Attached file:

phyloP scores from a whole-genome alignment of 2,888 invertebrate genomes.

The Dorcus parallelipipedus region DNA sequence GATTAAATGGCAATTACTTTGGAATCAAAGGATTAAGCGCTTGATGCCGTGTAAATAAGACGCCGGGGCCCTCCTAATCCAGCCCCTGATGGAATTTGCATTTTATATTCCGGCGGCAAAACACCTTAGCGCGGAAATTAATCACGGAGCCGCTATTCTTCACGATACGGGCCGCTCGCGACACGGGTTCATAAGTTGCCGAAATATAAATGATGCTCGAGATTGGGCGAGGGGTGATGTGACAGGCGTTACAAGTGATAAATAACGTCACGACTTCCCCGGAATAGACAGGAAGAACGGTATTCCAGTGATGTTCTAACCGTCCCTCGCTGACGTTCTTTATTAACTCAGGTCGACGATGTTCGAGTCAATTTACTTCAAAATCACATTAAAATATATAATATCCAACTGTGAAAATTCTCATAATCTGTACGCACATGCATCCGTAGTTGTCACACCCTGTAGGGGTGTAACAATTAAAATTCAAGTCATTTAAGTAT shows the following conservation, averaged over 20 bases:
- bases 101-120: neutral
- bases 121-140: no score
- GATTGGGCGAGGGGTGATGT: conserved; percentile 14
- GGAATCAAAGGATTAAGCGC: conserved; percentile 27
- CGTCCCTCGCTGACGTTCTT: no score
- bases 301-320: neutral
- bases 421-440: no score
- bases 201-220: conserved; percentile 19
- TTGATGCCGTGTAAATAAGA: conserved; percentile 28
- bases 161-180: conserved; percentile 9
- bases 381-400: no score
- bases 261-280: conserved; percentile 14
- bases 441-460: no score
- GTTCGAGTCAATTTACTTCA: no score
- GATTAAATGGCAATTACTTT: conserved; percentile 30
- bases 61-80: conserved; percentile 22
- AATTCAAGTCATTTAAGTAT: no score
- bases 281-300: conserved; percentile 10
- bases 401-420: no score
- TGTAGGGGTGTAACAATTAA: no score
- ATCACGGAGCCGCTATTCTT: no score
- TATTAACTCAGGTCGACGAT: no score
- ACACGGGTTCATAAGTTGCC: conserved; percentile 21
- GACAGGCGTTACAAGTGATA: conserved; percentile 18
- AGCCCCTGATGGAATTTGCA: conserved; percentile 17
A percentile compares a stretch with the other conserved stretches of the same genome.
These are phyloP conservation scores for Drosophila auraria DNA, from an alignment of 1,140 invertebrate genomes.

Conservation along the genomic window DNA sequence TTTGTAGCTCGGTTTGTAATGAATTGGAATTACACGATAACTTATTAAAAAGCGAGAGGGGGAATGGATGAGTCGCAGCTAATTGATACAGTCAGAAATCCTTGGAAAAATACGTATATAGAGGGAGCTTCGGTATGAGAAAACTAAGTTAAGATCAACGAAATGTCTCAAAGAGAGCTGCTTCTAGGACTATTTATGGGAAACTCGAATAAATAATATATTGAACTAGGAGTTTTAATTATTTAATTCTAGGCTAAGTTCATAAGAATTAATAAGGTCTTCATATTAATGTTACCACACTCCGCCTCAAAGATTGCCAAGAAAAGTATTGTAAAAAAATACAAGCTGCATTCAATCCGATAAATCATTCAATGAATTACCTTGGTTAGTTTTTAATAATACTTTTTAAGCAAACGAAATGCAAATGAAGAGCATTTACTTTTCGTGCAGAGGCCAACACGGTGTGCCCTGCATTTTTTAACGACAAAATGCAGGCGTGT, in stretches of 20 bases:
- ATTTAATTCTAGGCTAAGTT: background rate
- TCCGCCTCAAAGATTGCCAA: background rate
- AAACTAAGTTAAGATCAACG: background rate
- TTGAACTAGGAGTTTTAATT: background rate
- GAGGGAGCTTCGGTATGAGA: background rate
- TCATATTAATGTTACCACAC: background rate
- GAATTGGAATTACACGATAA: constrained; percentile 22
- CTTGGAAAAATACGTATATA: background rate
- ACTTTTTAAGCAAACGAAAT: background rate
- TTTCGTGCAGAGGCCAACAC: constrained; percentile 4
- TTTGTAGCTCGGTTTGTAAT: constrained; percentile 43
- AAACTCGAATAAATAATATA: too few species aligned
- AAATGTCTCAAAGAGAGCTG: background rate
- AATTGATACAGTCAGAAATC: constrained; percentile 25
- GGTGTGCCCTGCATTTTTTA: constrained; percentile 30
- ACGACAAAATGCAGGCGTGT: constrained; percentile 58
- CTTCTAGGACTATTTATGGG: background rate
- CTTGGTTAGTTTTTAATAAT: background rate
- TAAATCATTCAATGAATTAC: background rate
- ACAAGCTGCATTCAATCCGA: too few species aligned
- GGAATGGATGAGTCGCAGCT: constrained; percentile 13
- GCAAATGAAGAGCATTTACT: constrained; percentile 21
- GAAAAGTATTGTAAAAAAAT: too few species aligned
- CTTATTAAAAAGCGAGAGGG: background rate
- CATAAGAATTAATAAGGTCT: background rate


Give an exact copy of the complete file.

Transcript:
phyloP scores from a whole-genome alignment of 2,888 invertebrate genomes.

The Dorcus parallelipipedus region DNA sequence GATTAAATGGCAATTACTTTGGAATCAAAGGATTAAGCGCTTGATGCCGTGTAAATAAGACGCCGGGGCCCTCCTAATCCAGCCCCTGATGGAATTTGCATTTTATATTCCGGCGGCAAAACACCTTAGCGCGGAAATTAATCACGGAGCCGCTATTCTTCACGATACGGGCCGCTCGCGACACGGGTTCATAAGTTGCCGAAATATAAATGATGCTCGAGATTGGGCGAGGGGTGATGTGACAGGCGTTACAAGTGATAAATAACGTCACGACTTCCCCGGAATAGACAGGAAGAACGGTATTCCAGTGATGTTCTAACCGTCCCTCGCTGACGTTCTTTATTAACTCAGGTCGACGATGTTCGAGTCAATTTACTTCAAAATCACATTAAAATATATAATATCCAACTGTGAAAATTCTCATAATCTGTACGCACATGCATCCGTAGTTGTCACACCCTGTAGGGGTGTAACAATTAAAATTCAAGTCATTTAAGTAT shows the following conservation, averaged over 20 bases:
- bases 101-120: neutral
- bases 121-140: no score
- GATTGGGCGAGGGGTGATGT: conserved; percentile 14
- GGAATCAAAGGATTAAGCGC: conserved; percentile 27
- CGTCCCTCGCTGACGTTCTT: no score
- bases 301-320: neutral
- bases 421-440: no score
- bases 201-220: conserved; percentile 19
- TTGATGCCGTGTAAATAAGA: conserved; percentile 28
- bases 161-180: conserved; percentile 9
- bases 381-400: no score
- bases 261-280: conserved; percentile 14
- bases 441-460: no score
- GTTCGAGTCAATTTACTTCA: no score
- GATTAAATGGCAATTACTTT: conserved; percentile 30
- bases 61-80: conserved; percentile 22
- AATTCAAGTCATTTAAGTAT: no score
- bases 281-300: conserved; percentile 10
- bases 401-420: no score
- TGTAGGGGTGTAACAATTAA: no score
- ATCACGGAGCCGCTATTCTT: no score
- TATTAACTCAGGTCGACGAT: no score
- ACACGGGTTCATAAGTTGCC: conserved; percentile 21
- GACAGGCGTTACAAGTGATA: conserved; percentile 18
- AGCCCCTGATGGAATTTGCA: conserved; percentile 17
A percentile compares a stretch with the other conserved stretches of the same genome.
These are phyloP conservation scores for Drosophila auraria DNA, from an alignment of 1,140 invertebrate genomes.

Conservation along the genomic window DNA sequence TTTGTAGCTCGGTTTGTAATGAATTGGAATTACACGATAACTTATTAAAAAGCGAGAGGGGGAATGGATGAGTCGCAGCTAATTGATACAGTCAGAAATCCTTGGAAAAATACGTATATAGAGGGAGCTTCGGTATGAGAAAACTAAGTTAAGATCAACGAAATGTCTCAAAGAGAGCTGCTTCTAGGACTATTTATGGGAAACTCGAATAAATAATATATTGAACTAGGAGTTTTAATTATTTAATTCTAGGCTAAGTTCATAAGAATTAATAAGGTCTTCATATTAATGTTACCACACTCCGCCTCAAAGATTGCCAAGAAAAGTATTGTAAAAAAATACAAGCTGCATTCAATCCGATAAATCATTCAATGAATTACCTTGGTTAGTTTTTAATAATACTTTTTAAGCAAACGAAATGCAAATGAAGAGCATTTACTTTTCGTGCAGAGGCCAACACGGTGTGCCCTGCATTTTTTAACGACAAAATGCAGGCGTGT, in stretches of 20 bases:
- ATTTAATTCTAGGCTAAGTT: background rate
- TCCGCCTCAAAGATTGCCAA: background rate
- AAACTAAGTTAAGATCAACG: background rate
- TTGAACTAGGAGTTTTAATT: background rate
- GAGGGAGCTTCGGTATGAGA: background rate
- TCATATTAATGTTACCACAC: background rate
- GAATTGGAATTACACGATAA: constrained; percentile 22
- CTTGGAAAAATACGTATATA: background rate
- ACTTTTTAAGCAAACGAAAT: background rate
- TTTCGTGCAGAGGCCAACAC: constrained; percentile 4
- TTTGTAGCTCGGTTTGTAAT: constrained; percentile 43
- AAACTCGAATAAATAATATA: too few species aligned
- AAATGTCTCAAAGAGAGCTG: background rate
- AATTGATACAGTCAGAAATC: constrained; percentile 25
- GGTGTGCCCTGCATTTTTTA: constrained; percentile 30
- ACGACAAAATGCAGGCGTGT: constrained; percentile 58
- CTTCTAGGACTATTTATGGG: background rate
- CTTGGTTAGTTTTTAATAAT: background rate
- TAAATCATTCAATGAATTAC: background rate
- ACAAGCTGCATTCAATCCGA: too few species aligned
- GGAATGGATGAGTCGCAGCT: constrained; percentile 13
- GCAAATGAAGAGCATTTACT: constrained; percentile 21
- GAAAAGTATTGTAAAAAAAT: too few species aligned
- CTTATTAAAAAGCGAGAGGG: background rate
- CATAAGAATTAATAAGGTCT: background rate